WASHINGTON—The United States on Wednesday for the first time explicitly described a procedure for American combat troops to leave Iraq after the country is returned to its people.
The plan is part of a revised U.N. resolution on Iraq that's designed to attract greater international backing for the U.S. position on the country and to encourage larger contributions of peacekeeping troops and rebuilding money.
It remains to be seen whether the changes will be enough to assuage the criticism, mostly from European nations, that President Bush encountered during his visit to the United Nations last week.
Some countries want a clearer idea of when the United States will exit. The revised resolution, however, sets no firm deadlines.
Senior administration officials said the document, approved at the White House on Sunday, says an American-led multinational force will leave Iraq after a new Iraqi administration is in place.
The document says the de facto U.S. government in Iraq, the Coalition Provisional Authority, is "temporary, until an internationally recognized government is established," said a senior American official, speaking on condition of anonymity.
It gives "not an end date, but an end point," the senior official said.
Attempting to dispel the image of the United States as an occupier, it says "the sovereignty of Iraq resides in the state of Iraq," he said.
State Department spokesman Richard Boucher told a news briefing that the changes are a response to other countries' desire to see a clear timeline and process for Iraqis to reassert control over their country.
Secretary of State Colin Powell on Wednesday telephoned colleagues from Britain, Germany and other nations on the Security Council seeking their support on the draft resolution.
There was no immediate public reaction from Security Council members, including France, which has led international criticism of Bush's decision to go to war last March.
But one diplomat from a Security Council member said Europeans weren't optimistic about major concessions from the Bush administration.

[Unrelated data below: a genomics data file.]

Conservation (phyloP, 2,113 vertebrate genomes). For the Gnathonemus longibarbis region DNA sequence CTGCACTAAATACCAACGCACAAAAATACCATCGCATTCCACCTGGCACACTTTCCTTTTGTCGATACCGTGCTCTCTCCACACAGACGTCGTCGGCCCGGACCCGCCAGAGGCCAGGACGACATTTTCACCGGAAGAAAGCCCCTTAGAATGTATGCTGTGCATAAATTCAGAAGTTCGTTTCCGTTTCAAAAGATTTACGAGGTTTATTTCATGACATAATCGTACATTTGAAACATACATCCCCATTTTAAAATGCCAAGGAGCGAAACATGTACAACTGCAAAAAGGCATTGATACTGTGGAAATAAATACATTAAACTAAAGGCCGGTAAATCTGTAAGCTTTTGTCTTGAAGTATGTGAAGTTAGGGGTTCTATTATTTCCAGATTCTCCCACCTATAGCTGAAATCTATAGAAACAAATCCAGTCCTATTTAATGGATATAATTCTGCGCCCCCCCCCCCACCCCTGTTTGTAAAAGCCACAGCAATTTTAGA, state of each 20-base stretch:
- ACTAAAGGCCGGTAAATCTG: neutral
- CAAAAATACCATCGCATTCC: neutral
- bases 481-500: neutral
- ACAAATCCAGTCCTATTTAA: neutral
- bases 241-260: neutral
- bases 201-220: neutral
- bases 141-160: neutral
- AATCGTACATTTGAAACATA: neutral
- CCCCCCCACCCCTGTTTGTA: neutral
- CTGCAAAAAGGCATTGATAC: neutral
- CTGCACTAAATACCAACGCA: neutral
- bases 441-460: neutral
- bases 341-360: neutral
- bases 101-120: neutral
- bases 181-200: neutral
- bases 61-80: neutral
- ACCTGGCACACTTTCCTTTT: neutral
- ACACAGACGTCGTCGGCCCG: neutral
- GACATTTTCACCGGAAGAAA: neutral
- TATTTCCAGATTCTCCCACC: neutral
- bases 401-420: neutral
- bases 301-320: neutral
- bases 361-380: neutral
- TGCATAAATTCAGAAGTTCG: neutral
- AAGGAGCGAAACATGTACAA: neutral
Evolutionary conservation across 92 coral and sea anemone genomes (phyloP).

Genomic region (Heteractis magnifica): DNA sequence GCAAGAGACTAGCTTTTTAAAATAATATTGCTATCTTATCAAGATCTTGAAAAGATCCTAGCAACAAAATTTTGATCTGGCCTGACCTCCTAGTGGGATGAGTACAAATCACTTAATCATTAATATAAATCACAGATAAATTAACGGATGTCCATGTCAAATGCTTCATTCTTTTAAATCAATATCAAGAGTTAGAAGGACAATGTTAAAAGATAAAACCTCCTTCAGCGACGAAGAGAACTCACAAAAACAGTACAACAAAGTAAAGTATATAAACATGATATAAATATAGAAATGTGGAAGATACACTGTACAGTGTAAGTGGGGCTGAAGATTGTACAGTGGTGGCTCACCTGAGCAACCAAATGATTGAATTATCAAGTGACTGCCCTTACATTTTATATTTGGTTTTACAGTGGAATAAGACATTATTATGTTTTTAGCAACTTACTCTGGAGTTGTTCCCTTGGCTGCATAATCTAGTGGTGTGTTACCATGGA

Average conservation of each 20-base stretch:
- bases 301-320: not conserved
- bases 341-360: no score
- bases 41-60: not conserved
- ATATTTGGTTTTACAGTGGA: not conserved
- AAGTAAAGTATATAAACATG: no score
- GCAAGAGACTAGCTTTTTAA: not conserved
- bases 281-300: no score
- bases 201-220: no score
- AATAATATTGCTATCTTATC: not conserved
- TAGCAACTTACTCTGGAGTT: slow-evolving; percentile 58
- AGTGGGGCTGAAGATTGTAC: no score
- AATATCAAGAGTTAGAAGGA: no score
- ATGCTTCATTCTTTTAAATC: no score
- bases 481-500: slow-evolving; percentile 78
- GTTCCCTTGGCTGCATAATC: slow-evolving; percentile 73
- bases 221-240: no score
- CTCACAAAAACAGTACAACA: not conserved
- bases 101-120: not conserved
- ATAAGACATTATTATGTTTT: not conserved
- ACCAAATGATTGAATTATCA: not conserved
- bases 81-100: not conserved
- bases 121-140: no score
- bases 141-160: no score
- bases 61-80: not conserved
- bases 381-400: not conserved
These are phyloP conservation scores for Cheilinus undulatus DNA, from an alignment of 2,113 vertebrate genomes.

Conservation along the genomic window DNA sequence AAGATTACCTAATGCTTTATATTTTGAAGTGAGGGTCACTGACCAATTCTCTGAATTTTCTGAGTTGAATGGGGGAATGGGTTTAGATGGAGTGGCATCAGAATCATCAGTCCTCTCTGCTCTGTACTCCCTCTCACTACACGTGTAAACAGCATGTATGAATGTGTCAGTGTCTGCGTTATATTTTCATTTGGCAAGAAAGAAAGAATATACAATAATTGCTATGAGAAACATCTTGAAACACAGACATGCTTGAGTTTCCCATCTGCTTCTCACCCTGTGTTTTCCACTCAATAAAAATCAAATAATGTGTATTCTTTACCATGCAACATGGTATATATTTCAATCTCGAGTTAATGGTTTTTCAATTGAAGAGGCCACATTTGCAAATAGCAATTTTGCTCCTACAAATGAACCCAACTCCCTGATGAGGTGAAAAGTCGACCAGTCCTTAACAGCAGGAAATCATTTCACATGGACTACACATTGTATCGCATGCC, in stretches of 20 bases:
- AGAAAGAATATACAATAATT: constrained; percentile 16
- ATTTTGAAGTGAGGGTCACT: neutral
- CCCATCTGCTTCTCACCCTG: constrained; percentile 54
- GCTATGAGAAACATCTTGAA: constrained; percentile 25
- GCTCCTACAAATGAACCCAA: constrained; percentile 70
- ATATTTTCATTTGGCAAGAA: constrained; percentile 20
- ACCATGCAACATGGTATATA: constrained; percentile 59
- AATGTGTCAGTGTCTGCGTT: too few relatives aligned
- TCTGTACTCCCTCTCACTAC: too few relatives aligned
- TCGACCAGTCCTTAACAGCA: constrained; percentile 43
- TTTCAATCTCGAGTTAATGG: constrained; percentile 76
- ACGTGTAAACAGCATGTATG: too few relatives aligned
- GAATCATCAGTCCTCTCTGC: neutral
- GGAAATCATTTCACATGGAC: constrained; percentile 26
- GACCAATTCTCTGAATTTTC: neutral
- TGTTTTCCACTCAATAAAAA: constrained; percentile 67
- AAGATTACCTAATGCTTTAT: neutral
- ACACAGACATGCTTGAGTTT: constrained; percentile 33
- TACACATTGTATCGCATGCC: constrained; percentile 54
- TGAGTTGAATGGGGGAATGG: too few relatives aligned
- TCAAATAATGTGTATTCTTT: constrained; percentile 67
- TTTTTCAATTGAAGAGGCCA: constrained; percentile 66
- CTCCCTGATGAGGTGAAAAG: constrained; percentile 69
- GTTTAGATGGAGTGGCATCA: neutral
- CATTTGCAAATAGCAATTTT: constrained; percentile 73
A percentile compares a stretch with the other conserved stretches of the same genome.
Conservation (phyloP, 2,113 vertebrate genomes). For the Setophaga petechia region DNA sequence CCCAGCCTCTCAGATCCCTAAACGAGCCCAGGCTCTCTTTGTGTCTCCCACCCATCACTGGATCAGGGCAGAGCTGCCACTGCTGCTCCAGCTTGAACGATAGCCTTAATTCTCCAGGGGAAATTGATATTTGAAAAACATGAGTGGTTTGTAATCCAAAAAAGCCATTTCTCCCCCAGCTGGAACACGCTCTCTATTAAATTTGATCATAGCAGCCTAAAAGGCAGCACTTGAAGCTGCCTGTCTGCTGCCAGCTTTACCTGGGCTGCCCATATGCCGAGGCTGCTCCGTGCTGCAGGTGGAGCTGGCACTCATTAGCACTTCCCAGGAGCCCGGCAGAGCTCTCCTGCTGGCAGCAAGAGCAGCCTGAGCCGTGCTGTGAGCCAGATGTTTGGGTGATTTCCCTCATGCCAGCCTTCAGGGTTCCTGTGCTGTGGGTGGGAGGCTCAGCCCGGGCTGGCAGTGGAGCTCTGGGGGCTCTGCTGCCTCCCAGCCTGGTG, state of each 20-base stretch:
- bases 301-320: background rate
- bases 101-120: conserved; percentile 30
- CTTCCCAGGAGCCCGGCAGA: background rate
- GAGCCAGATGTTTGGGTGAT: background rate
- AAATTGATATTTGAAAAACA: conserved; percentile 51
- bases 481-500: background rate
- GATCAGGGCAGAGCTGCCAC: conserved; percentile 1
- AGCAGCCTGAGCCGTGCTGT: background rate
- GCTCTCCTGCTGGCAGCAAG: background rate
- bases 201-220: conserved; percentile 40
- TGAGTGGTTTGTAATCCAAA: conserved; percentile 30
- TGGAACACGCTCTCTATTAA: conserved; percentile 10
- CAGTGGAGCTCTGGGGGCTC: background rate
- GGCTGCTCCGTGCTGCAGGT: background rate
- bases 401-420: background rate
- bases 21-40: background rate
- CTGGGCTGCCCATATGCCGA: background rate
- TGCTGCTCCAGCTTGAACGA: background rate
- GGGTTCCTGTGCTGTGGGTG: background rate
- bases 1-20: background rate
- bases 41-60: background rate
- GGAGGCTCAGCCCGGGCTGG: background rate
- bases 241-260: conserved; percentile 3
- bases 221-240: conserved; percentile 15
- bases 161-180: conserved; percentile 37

France has insisted on a more concrete timetable, including the almost immediate establishment of a provisional Iraqi government and national elections by next spring.
The United States has rejected such demands as too hasty. Powell last week urged the Iraqis to write a new constitution within six months, but members of the Iraqi Governing Council in Baghdad said that was unlikely.
American officials said Wednesday that they expected the resolution to win the nine votes it needs to pass when it's put before the council. But they're hoping to maximize the number of votes, to give greater international legitimacy to U.S. operations in Iraq.
Even if the resolution passes, however, nations Washington has lobbied for more peacekeeping troops and rebuilding money have offered a largely tepid response.
In late October, diplomats and financiers will meet in Madrid, Spain, in hopes of collecting some of the tens of billions of dollars that will be needed to revive Iraq's decrepit infrastructure in coming years.
The new draft resolution also is more specific about the planned role for the United Nations in rebuilding Iraq. It refers to a July 17 report by U.N. Secretary General Kofi Annan that outlines which tasks his organization can undertake in the country.
In that report, Annan proposed a new U.N. mission in Iraq headed by a special representative with responsibilities including humanitarian relief, human rights and assisting Iraq's political process. But the United Nations has continued to reduce, not increase, its Iraq staff since the August bombing of a U.N. headquarters in Baghdad killed 22 people, including the head of the U.N. mission, Sergio Vieira de Mello.
(c) 2003, Knight Ridder/Tribune Information Services.